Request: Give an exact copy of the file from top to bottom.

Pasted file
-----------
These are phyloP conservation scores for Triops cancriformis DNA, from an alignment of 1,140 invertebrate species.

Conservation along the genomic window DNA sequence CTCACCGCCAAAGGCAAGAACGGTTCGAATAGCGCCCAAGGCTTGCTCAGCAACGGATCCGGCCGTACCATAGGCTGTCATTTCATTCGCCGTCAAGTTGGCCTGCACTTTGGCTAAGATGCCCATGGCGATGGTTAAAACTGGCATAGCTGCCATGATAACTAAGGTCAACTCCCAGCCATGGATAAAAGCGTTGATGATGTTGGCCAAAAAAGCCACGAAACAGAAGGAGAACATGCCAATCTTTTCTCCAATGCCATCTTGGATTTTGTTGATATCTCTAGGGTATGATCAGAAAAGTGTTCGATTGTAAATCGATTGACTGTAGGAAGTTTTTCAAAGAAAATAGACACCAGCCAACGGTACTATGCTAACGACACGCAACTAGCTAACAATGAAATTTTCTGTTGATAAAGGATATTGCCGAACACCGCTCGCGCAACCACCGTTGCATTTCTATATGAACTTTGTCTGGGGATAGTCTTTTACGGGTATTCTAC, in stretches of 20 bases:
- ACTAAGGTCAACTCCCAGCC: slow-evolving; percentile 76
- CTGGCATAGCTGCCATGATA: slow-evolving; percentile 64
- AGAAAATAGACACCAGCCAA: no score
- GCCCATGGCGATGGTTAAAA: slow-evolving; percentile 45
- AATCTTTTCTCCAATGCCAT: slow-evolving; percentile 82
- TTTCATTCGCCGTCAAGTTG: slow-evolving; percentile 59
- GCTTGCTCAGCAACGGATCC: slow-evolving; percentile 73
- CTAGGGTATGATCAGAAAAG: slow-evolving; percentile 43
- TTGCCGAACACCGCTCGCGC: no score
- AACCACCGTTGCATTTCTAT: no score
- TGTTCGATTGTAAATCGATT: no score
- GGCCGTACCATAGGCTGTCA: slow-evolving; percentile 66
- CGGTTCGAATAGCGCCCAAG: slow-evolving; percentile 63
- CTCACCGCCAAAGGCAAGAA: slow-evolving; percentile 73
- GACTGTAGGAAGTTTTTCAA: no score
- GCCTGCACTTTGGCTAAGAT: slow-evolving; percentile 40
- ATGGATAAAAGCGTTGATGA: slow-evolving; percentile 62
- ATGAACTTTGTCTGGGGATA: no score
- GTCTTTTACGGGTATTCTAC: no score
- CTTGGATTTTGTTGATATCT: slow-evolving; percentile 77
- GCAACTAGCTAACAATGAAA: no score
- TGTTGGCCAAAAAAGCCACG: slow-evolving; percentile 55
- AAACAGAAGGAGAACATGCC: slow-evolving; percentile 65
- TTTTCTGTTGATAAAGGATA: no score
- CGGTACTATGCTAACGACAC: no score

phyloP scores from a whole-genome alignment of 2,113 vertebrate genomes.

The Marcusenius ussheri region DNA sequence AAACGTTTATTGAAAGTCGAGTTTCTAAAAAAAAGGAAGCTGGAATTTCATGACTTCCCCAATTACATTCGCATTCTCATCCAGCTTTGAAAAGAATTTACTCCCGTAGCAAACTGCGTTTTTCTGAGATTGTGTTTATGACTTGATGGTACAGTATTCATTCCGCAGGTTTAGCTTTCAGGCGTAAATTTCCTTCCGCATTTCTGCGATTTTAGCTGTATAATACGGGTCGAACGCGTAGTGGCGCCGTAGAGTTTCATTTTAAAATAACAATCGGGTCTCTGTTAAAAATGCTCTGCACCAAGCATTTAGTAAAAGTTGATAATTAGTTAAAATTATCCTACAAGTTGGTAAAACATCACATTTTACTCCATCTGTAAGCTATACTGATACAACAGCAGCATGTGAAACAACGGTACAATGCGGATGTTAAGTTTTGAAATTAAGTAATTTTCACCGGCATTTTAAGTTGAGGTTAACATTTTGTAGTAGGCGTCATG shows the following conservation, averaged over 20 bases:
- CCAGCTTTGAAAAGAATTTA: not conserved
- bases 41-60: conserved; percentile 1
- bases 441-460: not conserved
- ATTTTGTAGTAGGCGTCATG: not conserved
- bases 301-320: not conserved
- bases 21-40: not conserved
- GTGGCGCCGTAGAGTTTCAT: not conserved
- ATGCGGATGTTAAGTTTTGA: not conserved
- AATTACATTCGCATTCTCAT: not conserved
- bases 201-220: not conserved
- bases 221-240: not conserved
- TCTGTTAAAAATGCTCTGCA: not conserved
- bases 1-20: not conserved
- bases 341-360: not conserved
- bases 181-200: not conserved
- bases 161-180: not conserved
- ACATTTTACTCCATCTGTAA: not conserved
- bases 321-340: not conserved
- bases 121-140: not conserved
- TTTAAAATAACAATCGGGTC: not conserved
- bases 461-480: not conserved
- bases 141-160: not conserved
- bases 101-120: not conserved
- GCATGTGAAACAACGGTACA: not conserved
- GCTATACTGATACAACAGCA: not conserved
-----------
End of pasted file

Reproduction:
These are phyloP conservation scores for Triops cancriformis DNA, from an alignment of 1,140 invertebrate species.

Conservation along the genomic window DNA sequence CTCACCGCCAAAGGCAAGAACGGTTCGAATAGCGCCCAAGGCTTGCTCAGCAACGGATCCGGCCGTACCATAGGCTGTCATTTCATTCGCCGTCAAGTTGGCCTGCACTTTGGCTAAGATGCCCATGGCGATGGTTAAAACTGGCATAGCTGCCATGATAACTAAGGTCAACTCCCAGCCATGGATAAAAGCGTTGATGATGTTGGCCAAAAAAGCCACGAAACAGAAGGAGAACATGCCAATCTTTTCTCCAATGCCATCTTGGATTTTGTTGATATCTCTAGGGTATGATCAGAAAAGTGTTCGATTGTAAATCGATTGACTGTAGGAAGTTTTTCAAAGAAAATAGACACCAGCCAACGGTACTATGCTAACGACACGCAACTAGCTAACAATGAAATTTTCTGTTGATAAAGGATATTGCCGAACACCGCTCGCGCAACCACCGTTGCATTTCTATATGAACTTTGTCTGGGGATAGTCTTTTACGGGTATTCTAC, in stretches of 20 bases:
- ACTAAGGTCAACTCCCAGCC: slow-evolving; percentile 76
- CTGGCATAGCTGCCATGATA: slow-evolving; percentile 64
- AGAAAATAGACACCAGCCAA: no score
- GCCCATGGCGATGGTTAAAA: slow-evolving; percentile 45
- AATCTTTTCTCCAATGCCAT: slow-evolving; percentile 82
- TTTCATTCGCCGTCAAGTTG: slow-evolving; percentile 59
- GCTTGCTCAGCAACGGATCC: slow-evolving; percentile 73
- CTAGGGTATGATCAGAAAAG: slow-evolving; percentile 43
- TTGCCGAACACCGCTCGCGC: no score
- AACCACCGTTGCATTTCTAT: no score
- TGTTCGATTGTAAATCGATT: no score
- GGCCGTACCATAGGCTGTCA: slow-evolving; percentile 66
- CGGTTCGAATAGCGCCCAAG: slow-evolving; percentile 63
- CTCACCGCCAAAGGCAAGAA: slow-evolving; percentile 73
- GACTGTAGGAAGTTTTTCAA: no score
- GCCTGCACTTTGGCTAAGAT: slow-evolving; percentile 40
- ATGGATAAAAGCGTTGATGA: slow-evolving; percentile 62
- ATGAACTTTGTCTGGGGATA: no score
- GTCTTTTACGGGTATTCTAC: no score
- CTTGGATTTTGTTGATATCT: slow-evolving; percentile 77
- GCAACTAGCTAACAATGAAA: no score
- TGTTGGCCAAAAAAGCCACG: slow-evolving; percentile 55
- AAACAGAAGGAGAACATGCC: slow-evolving; percentile 65
- TTTTCTGTTGATAAAGGATA: no score
- CGGTACTATGCTAACGACAC: no score

phyloP scores from a whole-genome alignment of 2,113 vertebrate genomes.

The Marcusenius ussheri region DNA sequence AAACGTTTATTGAAAGTCGAGTTTCTAAAAAAAAGGAAGCTGGAATTTCATGACTTCCCCAATTACATTCGCATTCTCATCCAGCTTTGAAAAGAATTTACTCCCGTAGCAAACTGCGTTTTTCTGAGATTGTGTTTATGACTTGATGGTACAGTATTCATTCCGCAGGTTTAGCTTTCAGGCGTAAATTTCCTTCCGCATTTCTGCGATTTTAGCTGTATAATACGGGTCGAACGCGTAGTGGCGCCGTAGAGTTTCATTTTAAAATAACAATCGGGTCTCTGTTAAAAATGCTCTGCACCAAGCATTTAGTAAAAGTTGATAATTAGTTAAAATTATCCTACAAGTTGGTAAAACATCACATTTTACTCCATCTGTAAGCTATACTGATACAACAGCAGCATGTGAAACAACGGTACAATGCGGATGTTAAGTTTTGAAATTAAGTAATTTTCACCGGCATTTTAAGTTGAGGTTAACATTTTGTAGTAGGCGTCATG shows the following conservation, averaged over 20 bases:
- CCAGCTTTGAAAAGAATTTA: not conserved
- bases 41-60: conserved; percentile 1
- bases 441-460: not conserved
- ATTTTGTAGTAGGCGTCATG: not conserved
- bases 301-320: not conserved
- bases 21-40: not conserved
- GTGGCGCCGTAGAGTTTCAT: not conserved
- ATGCGGATGTTAAGTTTTGA: not conserved
- AATTACATTCGCATTCTCAT: not conserved
- bases 201-220: not conserved
- bases 221-240: not conserved
- TCTGTTAAAAATGCTCTGCA: not conserved
- bases 1-20: not conserved
- bases 341-360: not conserved
- bases 181-200: not conserved
- bases 161-180: not conserved
- ACATTTTACTCCATCTGTAA: not conserved
- bases 321-340: not conserved
- bases 121-140: not conserved
- TTTAAAATAACAATCGGGTC: not conserved
- bases 461-480: not conserved
- bases 141-160: not conserved
- bases 101-120: not conserved
- GCATGTGAAACAACGGTACA: not conserved
- GCTATACTGATACAACAGCA: not conserved